I exit the freeway early so that we can drive through Santee—where I grew up—and so that I can point out the important things to Cayde. He’s been very interested in me in what I was like as a seven-year old: what television I watched, what foods I ate. A drive down Mission Gorge Rd. makes me a seasoned tour guide.

“We’ll get you an apple fritter from there someday,” I say, pointing to Mary’s Donuts, which is a sturdy concrete building in the middle of Santee’s new architectural bent. Everything else around is looking like a Safeway; Mary’s is the one stodgy throwback. They serve good coffee there.

Speaking of: Wellbutrin and caffeine don’t mix. Not for me at least. Ads end with: ‘You may suffer from…’ And what are listed are the affordable side effects because ‘suffering’ is the strong word that gets you on pills in the first place. I’m nauseous—a little—and I’m still figuring out the whole homeostatic thing. At least my body is. Sometimes I feel I’m me from the neck up and everything else is a hitched-up trailer.

Let it figure itself out.

‘Side effects include’: nausea, tremors, inappetance. I have all three, so, as I’m pointing out Mary’s to Cayde, I certainly don’t pull into the driveway with its faded parking lines and weedy side-lot. A cruller would be cruel. Caffeine jets the Wellbutrin into a strange place and, though,  I’m perfectly safe to drive, there’s this frenetic yet harnessed energy all at once. I want to round its corners, but you can’t ask the barista: ‘Leave room for IPA.’

We pass the Ottavio’s Pizzeria,  which is not an Ottavio’s anymore, but a Fillippi’s.

‘That’s where we used to get pizza, Dude.” ‘We’ meaning a ‘we’ that doesn’t include him so I shut up for a minute. The road bends and it whitens. There’s a Creation Museum on the left hand side of the road. Goddammit, there are dinosaur models.

Cayden points out that T. Rex didn’t live in the same geologic period as the Stegosaurus, both of which menace the topiaries in front of the Museum. The plastic T. rex doesn’t even sport feathers, a fact that is quickly pointed out. Meanwhile, I have absolutely no problem with faith and,with there being a drive-in movie screen next door to the plastic dinosaur. We talk about movies instead.

“We need to see a drive-in movie some day, Dude.”

“I liked Big Hero Six.”

“That was a good one.”

“Are we almost there, Daddy?”

The highway planes into a flatter part.

“Soon, Dude.”

I was worried about pills flattening me out: the thought that there would just be days, never good ones  or bad ones. Just days. Before, I couldn’t stand the thought of prescribed numbness. This is a good day and I can feel it despite the pills. In which case the medicine isn’t exactly working. Genetically, I’m a red-head—a C-16—therefore I’m almost immune to anesthesia. It’s science. So: fuck you, pills.I win.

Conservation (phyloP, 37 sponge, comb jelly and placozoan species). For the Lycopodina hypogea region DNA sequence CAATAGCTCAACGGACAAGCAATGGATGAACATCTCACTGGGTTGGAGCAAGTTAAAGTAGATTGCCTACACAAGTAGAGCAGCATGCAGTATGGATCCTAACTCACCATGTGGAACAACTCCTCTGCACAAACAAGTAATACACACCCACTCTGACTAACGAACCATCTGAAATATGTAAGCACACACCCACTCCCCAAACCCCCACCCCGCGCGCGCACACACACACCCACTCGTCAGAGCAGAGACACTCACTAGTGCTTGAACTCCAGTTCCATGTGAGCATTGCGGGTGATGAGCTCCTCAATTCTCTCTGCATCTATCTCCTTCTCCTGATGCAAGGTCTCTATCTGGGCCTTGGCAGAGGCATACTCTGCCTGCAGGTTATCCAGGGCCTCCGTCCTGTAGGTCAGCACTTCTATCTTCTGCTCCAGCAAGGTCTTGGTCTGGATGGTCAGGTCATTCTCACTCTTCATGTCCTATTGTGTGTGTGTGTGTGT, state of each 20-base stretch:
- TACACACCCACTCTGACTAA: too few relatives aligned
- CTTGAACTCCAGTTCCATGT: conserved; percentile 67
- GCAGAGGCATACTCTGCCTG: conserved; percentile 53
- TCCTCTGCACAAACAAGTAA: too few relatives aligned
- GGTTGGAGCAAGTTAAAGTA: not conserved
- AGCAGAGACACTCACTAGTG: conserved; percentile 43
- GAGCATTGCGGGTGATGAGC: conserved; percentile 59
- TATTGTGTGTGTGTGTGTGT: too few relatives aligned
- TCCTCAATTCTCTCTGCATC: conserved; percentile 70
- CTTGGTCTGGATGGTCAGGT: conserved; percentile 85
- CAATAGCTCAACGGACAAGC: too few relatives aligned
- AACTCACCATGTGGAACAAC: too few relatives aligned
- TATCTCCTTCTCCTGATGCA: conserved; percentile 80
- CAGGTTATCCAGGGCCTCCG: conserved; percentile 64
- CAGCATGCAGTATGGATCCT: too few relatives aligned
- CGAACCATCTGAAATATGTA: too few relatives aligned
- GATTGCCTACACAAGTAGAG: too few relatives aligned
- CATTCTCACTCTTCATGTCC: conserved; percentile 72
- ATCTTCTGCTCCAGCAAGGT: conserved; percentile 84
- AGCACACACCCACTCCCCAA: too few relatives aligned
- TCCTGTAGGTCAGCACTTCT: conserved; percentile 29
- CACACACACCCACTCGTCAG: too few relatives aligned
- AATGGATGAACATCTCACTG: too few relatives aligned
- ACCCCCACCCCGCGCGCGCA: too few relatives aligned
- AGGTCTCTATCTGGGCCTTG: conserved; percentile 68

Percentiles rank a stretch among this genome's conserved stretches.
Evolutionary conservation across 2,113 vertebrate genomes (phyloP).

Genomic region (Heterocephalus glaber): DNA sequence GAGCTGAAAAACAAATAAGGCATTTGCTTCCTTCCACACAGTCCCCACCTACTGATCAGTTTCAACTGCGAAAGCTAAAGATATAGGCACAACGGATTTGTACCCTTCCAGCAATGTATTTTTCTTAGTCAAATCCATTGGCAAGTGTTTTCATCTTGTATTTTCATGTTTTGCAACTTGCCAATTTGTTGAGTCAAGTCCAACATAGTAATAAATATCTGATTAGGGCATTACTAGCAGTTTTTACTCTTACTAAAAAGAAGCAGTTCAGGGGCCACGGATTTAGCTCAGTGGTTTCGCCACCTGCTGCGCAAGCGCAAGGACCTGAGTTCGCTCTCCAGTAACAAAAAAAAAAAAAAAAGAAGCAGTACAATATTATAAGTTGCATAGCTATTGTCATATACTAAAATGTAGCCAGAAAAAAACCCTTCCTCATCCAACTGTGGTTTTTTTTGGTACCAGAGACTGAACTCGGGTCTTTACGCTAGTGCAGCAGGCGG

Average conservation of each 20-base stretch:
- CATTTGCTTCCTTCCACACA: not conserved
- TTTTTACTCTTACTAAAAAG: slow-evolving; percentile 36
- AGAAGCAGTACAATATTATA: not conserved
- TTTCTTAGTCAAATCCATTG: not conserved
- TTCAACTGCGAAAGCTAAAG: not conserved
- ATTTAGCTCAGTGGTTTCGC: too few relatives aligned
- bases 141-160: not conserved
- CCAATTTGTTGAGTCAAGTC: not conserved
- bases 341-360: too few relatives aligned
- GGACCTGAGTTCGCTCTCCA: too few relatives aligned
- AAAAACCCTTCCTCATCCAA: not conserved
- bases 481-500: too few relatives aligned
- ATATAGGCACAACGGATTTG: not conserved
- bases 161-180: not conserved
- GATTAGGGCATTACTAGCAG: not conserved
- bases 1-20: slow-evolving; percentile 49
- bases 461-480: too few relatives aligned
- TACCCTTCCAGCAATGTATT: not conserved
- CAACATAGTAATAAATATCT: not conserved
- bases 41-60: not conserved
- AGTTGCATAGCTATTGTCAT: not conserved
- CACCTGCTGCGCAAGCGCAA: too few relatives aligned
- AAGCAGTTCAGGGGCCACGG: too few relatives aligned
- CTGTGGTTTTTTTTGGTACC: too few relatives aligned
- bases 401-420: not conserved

In three months I’ll be 38 and outside the window. I drive with my hands on the wheel and past the quarry. Cayden and I remark the machines that dig the earth and they’re rusted and probably still the same ones from when I was younger and when I used to pass this upside-down river every week.

“Daddy—I can’t wait for Fun-believable.”

It’s where we’re going and it sounds like an advertisement for Prozac.

“Me neither, Dude.” I mean it. I truly mean it, actually.

Afterwards, after the party I mean, we take a drive. Because we’re near to my grandpa’s house, I idle the car at the base of a long asphalt driveway.

“That’s where your great-grandpa and grandma lived.” Cayde’s impressed because there’s a house there now very different from what used to exist. A satellite dish, an RV out front. The landscaping is currently terraced where before my granddad had just planted sea fig.

I drive onto the dirt road circumferencing the property and try to show Cayden the pepper tree that I used to climb. But it’s gone. There’s a stump and a sapling, though.

We drive bumpily on the dirt road until we again meet asphalt. I suddenly remember Posthill Rd. which is across the street from my grandpa’s house and where there used to be avocado groves.

I click the blinker and tell Cayde to hold on.

He says, ‘I can’t wait!’ and braces against the seatbelt.

He says, ‘I can’t wait’ a lot so I’m in my own personal Groundhog’s Day. I probably repeat myself too—actually, I know I do, usually in the negative—but we launch the car down Posthill Road and through the switchbacks, past the stratified and half-quarried rock, on down to the highway. I know this road and we hit the 67 dramatically; but then we even out, and more evenly we drive back home.